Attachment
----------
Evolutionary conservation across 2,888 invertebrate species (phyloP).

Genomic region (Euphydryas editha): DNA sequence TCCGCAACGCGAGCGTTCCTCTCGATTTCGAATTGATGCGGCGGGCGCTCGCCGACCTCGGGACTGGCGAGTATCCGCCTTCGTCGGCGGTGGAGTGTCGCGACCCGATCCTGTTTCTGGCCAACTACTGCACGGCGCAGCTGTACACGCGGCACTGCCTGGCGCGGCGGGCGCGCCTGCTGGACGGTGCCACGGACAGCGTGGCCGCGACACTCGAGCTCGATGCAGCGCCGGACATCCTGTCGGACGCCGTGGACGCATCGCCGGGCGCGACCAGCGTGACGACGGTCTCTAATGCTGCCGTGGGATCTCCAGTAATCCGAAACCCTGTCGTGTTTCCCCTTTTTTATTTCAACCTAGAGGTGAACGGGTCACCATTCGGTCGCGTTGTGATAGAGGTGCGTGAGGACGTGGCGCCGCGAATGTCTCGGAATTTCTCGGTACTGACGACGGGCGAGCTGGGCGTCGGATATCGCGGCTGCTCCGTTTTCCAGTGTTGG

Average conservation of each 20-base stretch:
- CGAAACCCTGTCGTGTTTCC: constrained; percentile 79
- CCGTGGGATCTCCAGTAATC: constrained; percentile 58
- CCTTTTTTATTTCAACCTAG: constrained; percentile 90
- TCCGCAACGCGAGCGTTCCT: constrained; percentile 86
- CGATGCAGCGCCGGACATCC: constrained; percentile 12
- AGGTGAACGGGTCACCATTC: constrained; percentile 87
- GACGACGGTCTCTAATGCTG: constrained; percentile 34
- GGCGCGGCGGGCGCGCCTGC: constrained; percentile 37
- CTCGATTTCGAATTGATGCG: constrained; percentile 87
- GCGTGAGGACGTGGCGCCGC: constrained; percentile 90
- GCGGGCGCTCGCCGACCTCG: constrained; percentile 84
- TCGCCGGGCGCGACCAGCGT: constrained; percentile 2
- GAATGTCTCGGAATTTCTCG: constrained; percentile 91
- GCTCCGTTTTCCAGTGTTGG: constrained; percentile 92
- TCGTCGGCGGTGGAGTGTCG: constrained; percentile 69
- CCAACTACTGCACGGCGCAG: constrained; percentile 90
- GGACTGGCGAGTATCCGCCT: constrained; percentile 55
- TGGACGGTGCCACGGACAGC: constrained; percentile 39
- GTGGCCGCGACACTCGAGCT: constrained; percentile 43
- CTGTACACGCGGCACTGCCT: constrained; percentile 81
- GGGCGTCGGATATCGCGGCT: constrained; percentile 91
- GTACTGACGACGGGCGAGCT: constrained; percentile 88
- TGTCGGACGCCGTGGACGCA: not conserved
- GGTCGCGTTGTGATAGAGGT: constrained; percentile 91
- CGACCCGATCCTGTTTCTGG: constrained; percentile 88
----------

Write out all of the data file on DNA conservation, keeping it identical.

Evolutionary conservation across 2,888 invertebrate species (phyloP).

Genomic region (Euphydryas editha): DNA sequence TCCGCAACGCGAGCGTTCCTCTCGATTTCGAATTGATGCGGCGGGCGCTCGCCGACCTCGGGACTGGCGAGTATCCGCCTTCGTCGGCGGTGGAGTGTCGCGACCCGATCCTGTTTCTGGCCAACTACTGCACGGCGCAGCTGTACACGCGGCACTGCCTGGCGCGGCGGGCGCGCCTGCTGGACGGTGCCACGGACAGCGTGGCCGCGACACTCGAGCTCGATGCAGCGCCGGACATCCTGTCGGACGCCGTGGACGCATCGCCGGGCGCGACCAGCGTGACGACGGTCTCTAATGCTGCCGTGGGATCTCCAGTAATCCGAAACCCTGTCGTGTTTCCCCTTTTTTATTTCAACCTAGAGGTGAACGGGTCACCATTCGGTCGCGTTGTGATAGAGGTGCGTGAGGACGTGGCGCCGCGAATGTCTCGGAATTTCTCGGTACTGACGACGGGCGAGCTGGGCGTCGGATATCGCGGCTGCTCCGTTTTCCAGTGTTGG

Average conservation of each 20-base stretch:
- CGAAACCCTGTCGTGTTTCC: constrained; percentile 79
- CCGTGGGATCTCCAGTAATC: constrained; percentile 58
- CCTTTTTTATTTCAACCTAG: constrained; percentile 90
- TCCGCAACGCGAGCGTTCCT: constrained; percentile 86
- CGATGCAGCGCCGGACATCC: constrained; percentile 12
- AGGTGAACGGGTCACCATTC: constrained; percentile 87
- GACGACGGTCTCTAATGCTG: constrained; percentile 34
- GGCGCGGCGGGCGCGCCTGC: constrained; percentile 37
- CTCGATTTCGAATTGATGCG: constrained; percentile 87
- GCGTGAGGACGTGGCGCCGC: constrained; percentile 90
- GCGGGCGCTCGCCGACCTCG: constrained; percentile 84
- TCGCCGGGCGCGACCAGCGT: constrained; percentile 2
- GAATGTCTCGGAATTTCTCG: constrained; percentile 91
- GCTCCGTTTTCCAGTGTTGG: constrained; percentile 92
- TCGTCGGCGGTGGAGTGTCG: constrained; percentile 69
- CCAACTACTGCACGGCGCAG: constrained; percentile 90
- GGACTGGCGAGTATCCGCCT: constrained; percentile 55
- TGGACGGTGCCACGGACAGC: constrained; percentile 39
- GTGGCCGCGACACTCGAGCT: constrained; percentile 43
- CTGTACACGCGGCACTGCCT: constrained; percentile 81
- GGGCGTCGGATATCGCGGCT: constrained; percentile 91
- GTACTGACGACGGGCGAGCT: constrained; percentile 88
- TGTCGGACGCCGTGGACGCA: not conserved
- GGTCGCGTTGTGATAGAGGT: constrained; percentile 91
- CGACCCGATCCTGTTTCTGG: constrained; percentile 88